The man almost fell back, and the only thing that prevented the monocle from shattering on the floor was the silver chain that found it to the pocket.

“A thousand pardons, my lady.” Said the man from Garm. “I’ve been here for many years, and as I lose the habit of speaking our language, I find my manners dwindling.”

He offered his hand to Aurora. “Oskar Hoffritz, at your service, my lady. Manufacturer of hourglasses. “

The priestess offered her hand back. “Aurora. Enchanted. “

With the air of one who remembered something important, the little man straightened, and resumed his inspection, monocle in hand.

“Huummm.”

“Can I help you, good man?”

“I beg your pardon, Miss Aurora. It’s mere protocol. “And with that, the man turned to the three guards and made a noise that, to Aurora, sounded like the sound of a person with shallow breath trying to snuff our a huge birthday cake’s candles; a series of short, breathless puffs: “Fufufu, fufufu.”

“What is he saying, Jamaal?” Her companion wiggled his whiskers slightly, and nothing more.

The guards moved sideways, visibly more relaxed. Jamaal spoke for the first time since they had arrived at the gate.

“Aurora-gh’tar, we were talking. Winning entry. “

“Oh? I did not hear much. “

“Smell, small movements, occasional noises,” Oskar replied. “I studied the vocal part, and that alone makes me sort of an ambassador.”

The priestess laughed. “So all these years, that smell… Were you trying to communicate, Jamaal?”

The tiger man rolled his eyes, and advanced to cross the gate.

“Gh’tar, if you could smell yourself the way I do, you’d spend every day scrubbing.”

Aurora followed behind him, her mischievous smile beaming.  Oskar trailed close behind. 

Finally, she was going to witness the city hidden behind the thousand-year-old wall of the cat people.

Cracks – 3 – Hell

Alison opened her eyes, and tried to sit up, tried to break the surface of the bathtub’s water, even before forming the thought that she must have fallen asleep in the bath.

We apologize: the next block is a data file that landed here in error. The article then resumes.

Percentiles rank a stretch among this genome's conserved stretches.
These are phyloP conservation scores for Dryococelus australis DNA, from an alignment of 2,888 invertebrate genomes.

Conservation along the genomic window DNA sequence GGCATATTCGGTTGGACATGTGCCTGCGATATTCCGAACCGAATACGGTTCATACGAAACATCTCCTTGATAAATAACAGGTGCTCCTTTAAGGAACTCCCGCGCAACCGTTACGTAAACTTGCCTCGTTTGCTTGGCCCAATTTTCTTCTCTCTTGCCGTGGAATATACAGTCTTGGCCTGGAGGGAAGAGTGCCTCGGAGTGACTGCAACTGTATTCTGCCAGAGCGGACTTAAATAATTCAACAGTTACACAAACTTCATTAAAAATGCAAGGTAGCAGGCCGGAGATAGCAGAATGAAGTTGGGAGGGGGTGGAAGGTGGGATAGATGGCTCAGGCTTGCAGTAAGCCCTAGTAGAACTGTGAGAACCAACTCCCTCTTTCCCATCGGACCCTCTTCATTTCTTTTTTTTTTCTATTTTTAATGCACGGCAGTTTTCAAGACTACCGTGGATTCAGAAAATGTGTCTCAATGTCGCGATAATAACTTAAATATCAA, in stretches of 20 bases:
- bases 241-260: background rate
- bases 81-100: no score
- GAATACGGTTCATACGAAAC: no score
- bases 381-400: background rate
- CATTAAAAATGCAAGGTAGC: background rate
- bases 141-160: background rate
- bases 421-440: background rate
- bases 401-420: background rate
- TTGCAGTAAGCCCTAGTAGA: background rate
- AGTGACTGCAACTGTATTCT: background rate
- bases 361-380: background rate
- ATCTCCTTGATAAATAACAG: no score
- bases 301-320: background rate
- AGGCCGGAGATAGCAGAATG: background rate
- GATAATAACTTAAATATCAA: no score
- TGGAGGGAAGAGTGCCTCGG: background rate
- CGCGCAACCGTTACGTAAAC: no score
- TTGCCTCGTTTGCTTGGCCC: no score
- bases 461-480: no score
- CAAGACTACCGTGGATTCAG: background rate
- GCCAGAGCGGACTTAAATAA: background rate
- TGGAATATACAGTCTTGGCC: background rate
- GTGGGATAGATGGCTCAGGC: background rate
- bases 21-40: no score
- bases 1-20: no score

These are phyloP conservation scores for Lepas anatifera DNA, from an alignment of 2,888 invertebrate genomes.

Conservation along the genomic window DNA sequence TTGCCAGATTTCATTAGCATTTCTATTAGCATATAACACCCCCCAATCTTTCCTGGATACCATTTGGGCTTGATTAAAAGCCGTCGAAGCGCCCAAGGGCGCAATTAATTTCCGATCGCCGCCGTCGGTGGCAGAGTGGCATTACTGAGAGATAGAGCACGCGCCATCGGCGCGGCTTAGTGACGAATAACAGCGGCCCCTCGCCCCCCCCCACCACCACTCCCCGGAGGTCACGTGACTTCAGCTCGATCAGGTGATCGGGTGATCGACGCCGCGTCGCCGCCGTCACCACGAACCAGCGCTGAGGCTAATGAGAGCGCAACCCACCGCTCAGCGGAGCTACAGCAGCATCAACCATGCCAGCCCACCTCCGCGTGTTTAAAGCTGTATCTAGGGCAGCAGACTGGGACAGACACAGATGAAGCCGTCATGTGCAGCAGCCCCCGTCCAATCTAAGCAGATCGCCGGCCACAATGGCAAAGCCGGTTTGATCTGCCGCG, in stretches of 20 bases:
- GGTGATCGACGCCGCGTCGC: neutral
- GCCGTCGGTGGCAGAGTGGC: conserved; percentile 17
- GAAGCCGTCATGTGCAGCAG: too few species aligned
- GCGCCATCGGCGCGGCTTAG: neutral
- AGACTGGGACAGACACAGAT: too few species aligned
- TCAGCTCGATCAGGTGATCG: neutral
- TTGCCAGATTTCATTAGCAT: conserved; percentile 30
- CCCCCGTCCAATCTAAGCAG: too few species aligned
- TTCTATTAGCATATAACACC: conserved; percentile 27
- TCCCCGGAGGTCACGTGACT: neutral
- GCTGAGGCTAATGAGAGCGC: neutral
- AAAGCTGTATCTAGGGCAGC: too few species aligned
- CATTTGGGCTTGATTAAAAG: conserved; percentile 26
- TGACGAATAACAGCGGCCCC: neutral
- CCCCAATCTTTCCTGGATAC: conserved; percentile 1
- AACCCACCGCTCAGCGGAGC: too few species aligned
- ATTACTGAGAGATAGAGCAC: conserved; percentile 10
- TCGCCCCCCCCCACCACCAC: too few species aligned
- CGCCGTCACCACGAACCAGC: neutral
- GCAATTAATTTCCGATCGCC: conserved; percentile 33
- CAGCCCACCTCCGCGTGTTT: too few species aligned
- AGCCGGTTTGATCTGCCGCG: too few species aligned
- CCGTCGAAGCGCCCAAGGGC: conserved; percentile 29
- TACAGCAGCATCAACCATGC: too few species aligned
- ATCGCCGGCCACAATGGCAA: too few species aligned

Then, greater panic: no matter how hard she tried, she could not reach the surface. It was as if the tub had become a bottomless pit.

Increasingly distressed, swallowing more and more water, feeling out of breath, instinct took over. Even without understanding how she could be doing it in a bathtub, Alison began to swim toward the light.

She felt great relief as she broke the surface, inhaling a stream of hot air. For a moment she stood in the water, arms resting on the edge of the bathtub, alternating between spitting water and breathing deeply.

Only then did she realize that she was leaning not, in fact, leading against the edge of her bathtub, but on hard, rough stone that bit through the skin of her elbows. Reflexively, the young woman shoved herself away, to float on the lake’s surface. Her eyes drifted upwards and saw the sky for the first time.

The sky was burning.

There was no sun. There were no stars. Just an expanse of incandescent orange, punctuated by coal-black clouds.

Around her, the colors of the sunset of the sun that did not exist covered everything as far as the eye could see. A dull expanse of gray and black rock stretched to the horizon, with no signs of vegetation, or any other hint of life.

This can not be happening, she thought. Where am I? This can only be a dream.

But she was a long way from the semi-conscious state of uncontrolled control that we feel when we dream. No – she knew full well, deep in her soul, that she was wide awake. And this drove her to deeper despair than the earlier, sudden feeling of drowning.

She rested her arms on the edge again; naked, lost, with nothing resembling civilisation close by. She started to weep, barely registering the damp, hot air that started to burn her eyes and lungs. But her weeping was soon interrupted by a hiss.

In front of her was a snake, its head raised level with Alison’s. Reptile and human eyes crossed for a moment, and Alison felt a shiver run down her spine. Then, an intense pain assaulted her right cheek.

The world began to spin. The girl was on her back, she was rolling on the shore of the hot lake, screaming, frantically trying to grab the huge body, the slippery body of the animal that was stuck in her face.

Alison felt the blood trickle down her chin, down her neck and into her breasts, the intense pain in her cheek. She felt herself growing weaker and heavier, until she succumbed once again to unconsciousness.